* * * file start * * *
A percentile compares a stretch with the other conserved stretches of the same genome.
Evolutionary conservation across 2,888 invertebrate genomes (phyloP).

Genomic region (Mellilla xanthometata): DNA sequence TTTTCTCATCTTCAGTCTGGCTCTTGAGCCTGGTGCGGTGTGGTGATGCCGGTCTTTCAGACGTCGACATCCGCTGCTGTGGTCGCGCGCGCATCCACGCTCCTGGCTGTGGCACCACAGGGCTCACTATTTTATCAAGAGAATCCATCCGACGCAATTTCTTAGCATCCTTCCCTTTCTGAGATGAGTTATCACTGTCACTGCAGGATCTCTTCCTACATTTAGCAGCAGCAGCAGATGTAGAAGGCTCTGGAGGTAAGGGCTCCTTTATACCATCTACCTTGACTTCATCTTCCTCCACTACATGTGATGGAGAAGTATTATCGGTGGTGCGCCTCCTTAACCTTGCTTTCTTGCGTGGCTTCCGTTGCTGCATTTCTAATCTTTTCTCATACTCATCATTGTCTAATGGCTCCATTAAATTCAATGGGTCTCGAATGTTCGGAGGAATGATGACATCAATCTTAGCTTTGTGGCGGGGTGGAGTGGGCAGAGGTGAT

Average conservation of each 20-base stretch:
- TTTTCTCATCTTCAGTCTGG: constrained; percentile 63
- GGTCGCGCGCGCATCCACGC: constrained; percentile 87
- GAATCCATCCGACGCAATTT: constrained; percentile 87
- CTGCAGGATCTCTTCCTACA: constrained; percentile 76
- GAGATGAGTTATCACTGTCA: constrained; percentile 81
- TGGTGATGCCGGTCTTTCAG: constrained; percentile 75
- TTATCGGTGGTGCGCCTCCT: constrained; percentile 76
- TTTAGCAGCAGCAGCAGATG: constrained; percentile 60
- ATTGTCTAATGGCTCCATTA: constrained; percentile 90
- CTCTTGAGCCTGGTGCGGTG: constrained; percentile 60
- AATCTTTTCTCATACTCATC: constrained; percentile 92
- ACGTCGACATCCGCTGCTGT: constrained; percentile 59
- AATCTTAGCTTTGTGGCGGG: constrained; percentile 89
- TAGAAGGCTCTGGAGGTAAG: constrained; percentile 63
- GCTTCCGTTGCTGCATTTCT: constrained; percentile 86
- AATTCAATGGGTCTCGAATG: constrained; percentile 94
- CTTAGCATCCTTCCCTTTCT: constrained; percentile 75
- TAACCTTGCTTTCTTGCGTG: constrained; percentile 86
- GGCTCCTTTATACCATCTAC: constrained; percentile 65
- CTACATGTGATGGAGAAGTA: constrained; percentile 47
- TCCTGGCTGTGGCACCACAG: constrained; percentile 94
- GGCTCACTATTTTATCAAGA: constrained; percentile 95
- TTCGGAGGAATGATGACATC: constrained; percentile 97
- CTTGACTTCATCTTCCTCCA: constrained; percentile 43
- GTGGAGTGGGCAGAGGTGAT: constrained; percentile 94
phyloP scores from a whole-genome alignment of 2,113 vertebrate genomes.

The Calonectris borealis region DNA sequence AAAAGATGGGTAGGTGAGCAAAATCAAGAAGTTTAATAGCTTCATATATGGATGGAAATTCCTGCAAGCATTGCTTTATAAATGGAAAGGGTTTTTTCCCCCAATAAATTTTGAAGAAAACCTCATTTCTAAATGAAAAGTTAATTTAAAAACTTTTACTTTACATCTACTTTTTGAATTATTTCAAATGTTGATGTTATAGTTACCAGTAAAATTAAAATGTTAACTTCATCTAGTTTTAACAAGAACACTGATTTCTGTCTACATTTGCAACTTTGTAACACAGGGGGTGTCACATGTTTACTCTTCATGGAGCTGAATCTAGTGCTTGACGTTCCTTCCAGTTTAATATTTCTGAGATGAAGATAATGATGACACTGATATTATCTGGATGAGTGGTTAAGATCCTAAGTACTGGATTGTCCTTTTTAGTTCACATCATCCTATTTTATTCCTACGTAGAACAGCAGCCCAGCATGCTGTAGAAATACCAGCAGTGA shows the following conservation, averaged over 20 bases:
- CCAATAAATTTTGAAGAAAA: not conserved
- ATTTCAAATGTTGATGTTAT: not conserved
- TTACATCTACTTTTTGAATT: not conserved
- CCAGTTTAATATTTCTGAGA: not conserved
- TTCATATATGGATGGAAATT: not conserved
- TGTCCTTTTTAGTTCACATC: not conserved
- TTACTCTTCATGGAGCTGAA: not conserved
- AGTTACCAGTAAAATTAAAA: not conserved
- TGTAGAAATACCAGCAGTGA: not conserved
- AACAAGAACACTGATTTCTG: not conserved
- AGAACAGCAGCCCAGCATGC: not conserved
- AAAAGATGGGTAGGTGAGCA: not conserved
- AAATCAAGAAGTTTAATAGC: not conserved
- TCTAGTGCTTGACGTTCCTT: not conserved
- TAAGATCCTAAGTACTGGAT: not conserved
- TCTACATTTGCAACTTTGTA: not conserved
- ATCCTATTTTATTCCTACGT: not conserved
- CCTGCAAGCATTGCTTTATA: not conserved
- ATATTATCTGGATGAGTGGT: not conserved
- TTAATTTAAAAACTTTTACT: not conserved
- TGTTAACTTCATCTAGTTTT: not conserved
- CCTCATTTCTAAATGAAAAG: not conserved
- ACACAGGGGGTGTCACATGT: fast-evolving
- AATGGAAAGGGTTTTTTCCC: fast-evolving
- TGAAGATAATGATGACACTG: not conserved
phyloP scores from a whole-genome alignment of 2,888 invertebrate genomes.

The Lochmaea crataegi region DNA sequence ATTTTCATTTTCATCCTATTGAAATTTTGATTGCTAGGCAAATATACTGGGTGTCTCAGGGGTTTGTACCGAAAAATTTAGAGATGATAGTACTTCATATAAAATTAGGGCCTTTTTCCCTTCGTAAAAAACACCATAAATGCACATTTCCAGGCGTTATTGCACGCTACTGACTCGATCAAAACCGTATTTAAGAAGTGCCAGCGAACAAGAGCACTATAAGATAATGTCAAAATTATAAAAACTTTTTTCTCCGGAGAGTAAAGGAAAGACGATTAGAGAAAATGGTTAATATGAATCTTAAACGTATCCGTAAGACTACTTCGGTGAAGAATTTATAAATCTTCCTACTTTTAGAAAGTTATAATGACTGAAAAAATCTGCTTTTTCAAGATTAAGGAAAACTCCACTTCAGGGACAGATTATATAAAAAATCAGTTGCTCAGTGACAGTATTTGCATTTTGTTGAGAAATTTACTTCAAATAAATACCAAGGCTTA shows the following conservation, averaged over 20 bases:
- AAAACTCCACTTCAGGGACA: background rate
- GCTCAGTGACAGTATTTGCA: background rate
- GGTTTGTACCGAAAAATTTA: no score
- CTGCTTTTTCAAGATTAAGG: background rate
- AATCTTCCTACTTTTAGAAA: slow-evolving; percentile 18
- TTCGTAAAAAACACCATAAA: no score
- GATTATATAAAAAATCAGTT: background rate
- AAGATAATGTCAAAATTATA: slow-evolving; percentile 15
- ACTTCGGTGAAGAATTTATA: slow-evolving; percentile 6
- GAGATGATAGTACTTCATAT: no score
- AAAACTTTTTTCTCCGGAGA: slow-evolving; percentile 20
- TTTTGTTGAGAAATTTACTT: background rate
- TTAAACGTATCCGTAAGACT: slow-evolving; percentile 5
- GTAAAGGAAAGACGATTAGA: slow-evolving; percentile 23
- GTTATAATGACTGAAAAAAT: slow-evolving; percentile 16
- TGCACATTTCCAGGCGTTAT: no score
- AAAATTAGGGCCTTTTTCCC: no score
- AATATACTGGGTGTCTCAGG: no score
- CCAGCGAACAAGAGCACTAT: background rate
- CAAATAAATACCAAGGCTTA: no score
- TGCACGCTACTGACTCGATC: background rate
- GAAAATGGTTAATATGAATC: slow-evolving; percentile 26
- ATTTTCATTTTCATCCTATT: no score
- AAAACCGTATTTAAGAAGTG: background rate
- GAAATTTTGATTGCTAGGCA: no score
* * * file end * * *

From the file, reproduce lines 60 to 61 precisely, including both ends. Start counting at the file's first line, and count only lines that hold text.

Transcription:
- GCTCAGTGACAGTATTTGCA: background rate
- GGTTTGTACCGAAAAATTTA: no score